We were up at 4am and downstairs to meet Dom our tuk tuk driver at 4:30am.  Our breakfast box that we had been promised by the hotel was nowhere to be seen, so we will have to get something later.  Into the tuk tuk and we headed east through the new part of town to the Angkor Archaeological Offices, and into the lobby to buy tickets to access the temples.  We joined the queue for the 3 day pass ( each ticket type ( 1 day, 3 day or 7 day ) has it's own queueing area ).  We had to wait a few minutes for the ticket booths to open at 5am, and then after having our photos taken we got our 3 day passes for US$62 ea (which includes a donation to a childrens charity ).  The 1 day pass was US$37 and the 7 day pass was US$72.  The pass gives access to all the temples in the Archaeological Zone.

Back to the tuk tuk and off to Angkor Wat, via the main road from Siem Reap ( there are 3 roads that get used by the tuk tuk drivers to get out to the temples from Siem Reap, the main / old one ( Charles de Gaulle ) was the prettiest ). We arrived at the entry for Angkor Wat at 5:15am ( after a brief stop at the ticket checkers on the side of the road as we entered the zone ), showed our tickets, and walked across the moat.  The main bridge was being repaired at the moment so we are using a temporary pontoon bridge.

Just to set the scene a little bit for Angkor; every temple, restaurant area, and tourist spot has lots of people asking if you want a guide book for US$1 with information about all the temples ( the one they show you is nicely printed, the copy you get in a plastic wrap is a cheap photocopy ), people asking if you want a guide, people selling trinkets ( normally quite aggressively ) and young children selling postcards, badges etc.  After a while we found ourselves saying 'no' to these people without even listening to what they wanted.  It becomes a reflex action whenever someone says " Excuse me Sir... " or "Where are you from... ".  It does become a bit annoying after the 4th or 5th temple of being harassed, but it made us appreciate the couple of temples that we got to early before the hawkers had got going for the day, and we were greeted with peace and quite as we approached the temples.  And it was a small price to pay for the sights we were able to see.  Generally the guards did a good job of keeping the hawkers out of the temples themselves, but a couple of times the guards would 'helpfully' show us to a hidden spot in the temple ( like a small temple or photo spot ) and then want money for their help, so we started to view them as hawkers as well.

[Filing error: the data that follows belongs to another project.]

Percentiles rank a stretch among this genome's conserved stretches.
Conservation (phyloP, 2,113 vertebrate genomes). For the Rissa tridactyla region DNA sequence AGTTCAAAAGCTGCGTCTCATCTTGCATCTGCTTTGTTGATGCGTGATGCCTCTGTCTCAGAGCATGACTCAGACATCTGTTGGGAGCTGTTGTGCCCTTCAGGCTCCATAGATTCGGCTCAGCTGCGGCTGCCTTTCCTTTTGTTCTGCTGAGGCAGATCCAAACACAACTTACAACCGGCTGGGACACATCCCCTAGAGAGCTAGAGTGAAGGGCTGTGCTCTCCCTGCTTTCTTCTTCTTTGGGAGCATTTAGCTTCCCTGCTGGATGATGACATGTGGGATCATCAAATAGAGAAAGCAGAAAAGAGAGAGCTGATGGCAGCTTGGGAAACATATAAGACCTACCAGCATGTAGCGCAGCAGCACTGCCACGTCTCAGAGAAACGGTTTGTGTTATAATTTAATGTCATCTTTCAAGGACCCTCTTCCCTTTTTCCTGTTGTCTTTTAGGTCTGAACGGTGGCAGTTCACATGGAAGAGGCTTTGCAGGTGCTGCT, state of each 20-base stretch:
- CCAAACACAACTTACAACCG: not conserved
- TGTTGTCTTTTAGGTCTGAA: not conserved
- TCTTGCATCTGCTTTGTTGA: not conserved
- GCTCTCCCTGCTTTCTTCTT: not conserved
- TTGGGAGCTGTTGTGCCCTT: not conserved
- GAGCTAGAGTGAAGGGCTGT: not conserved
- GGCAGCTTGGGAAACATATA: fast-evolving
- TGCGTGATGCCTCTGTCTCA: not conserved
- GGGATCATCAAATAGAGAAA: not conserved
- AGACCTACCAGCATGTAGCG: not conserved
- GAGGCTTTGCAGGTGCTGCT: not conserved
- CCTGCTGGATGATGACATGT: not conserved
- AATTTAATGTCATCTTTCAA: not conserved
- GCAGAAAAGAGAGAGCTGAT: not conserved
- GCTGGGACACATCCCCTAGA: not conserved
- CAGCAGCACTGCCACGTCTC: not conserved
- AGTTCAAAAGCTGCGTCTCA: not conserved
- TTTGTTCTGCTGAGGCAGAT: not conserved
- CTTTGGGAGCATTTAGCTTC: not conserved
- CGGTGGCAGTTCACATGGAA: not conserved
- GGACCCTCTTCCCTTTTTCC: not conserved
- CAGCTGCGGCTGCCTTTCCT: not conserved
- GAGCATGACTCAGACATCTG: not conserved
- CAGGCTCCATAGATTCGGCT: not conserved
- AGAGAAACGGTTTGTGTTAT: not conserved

It was also interesting to watch the types of people that got targeted by the hawkers; I noticed that European looking people were asked once or twice if they wanted to buy something, whereas Japanese and Korean looking people were harassed much more aggressively, and often the person being harassed would give in after a few minutes.  Anyway back to the temples.

So into the Angkor Wat complex we went in the dark, with a small stream of people around us.  After crossing the moat we entered through the main doors in the outer wall and into the massive open area with the main temple in the distance.  We walked down the the walkway then I headed right to the South Reflecting Pool (SRP) and Liz when left to the North Reflecting Pool (NRP).  The 2 reflecting pools are about the same size and in the same location either side of the central approach to the temple, but most people looking for the iconic Angkor Wat photo at sunrise head to the NRP as this is the one that always has water in it, whereas the SRP dries up if there hasn't been any rain.  Given that we were in the wet season I new there would be water in both so I was happy to go to the less crowded SRP to shoot the sunrise.  I found my spot and waited and shot as the sun lit up the clouds behind the temple, and then when it was clear that we weren't going to see the sun in a hurry I headed over and found Liz at about 6am.  There were probably about 200 people at Angkor Wat for sunrise this morning, which is quiet compared the busy season of Dec / Jan / Feb apparently.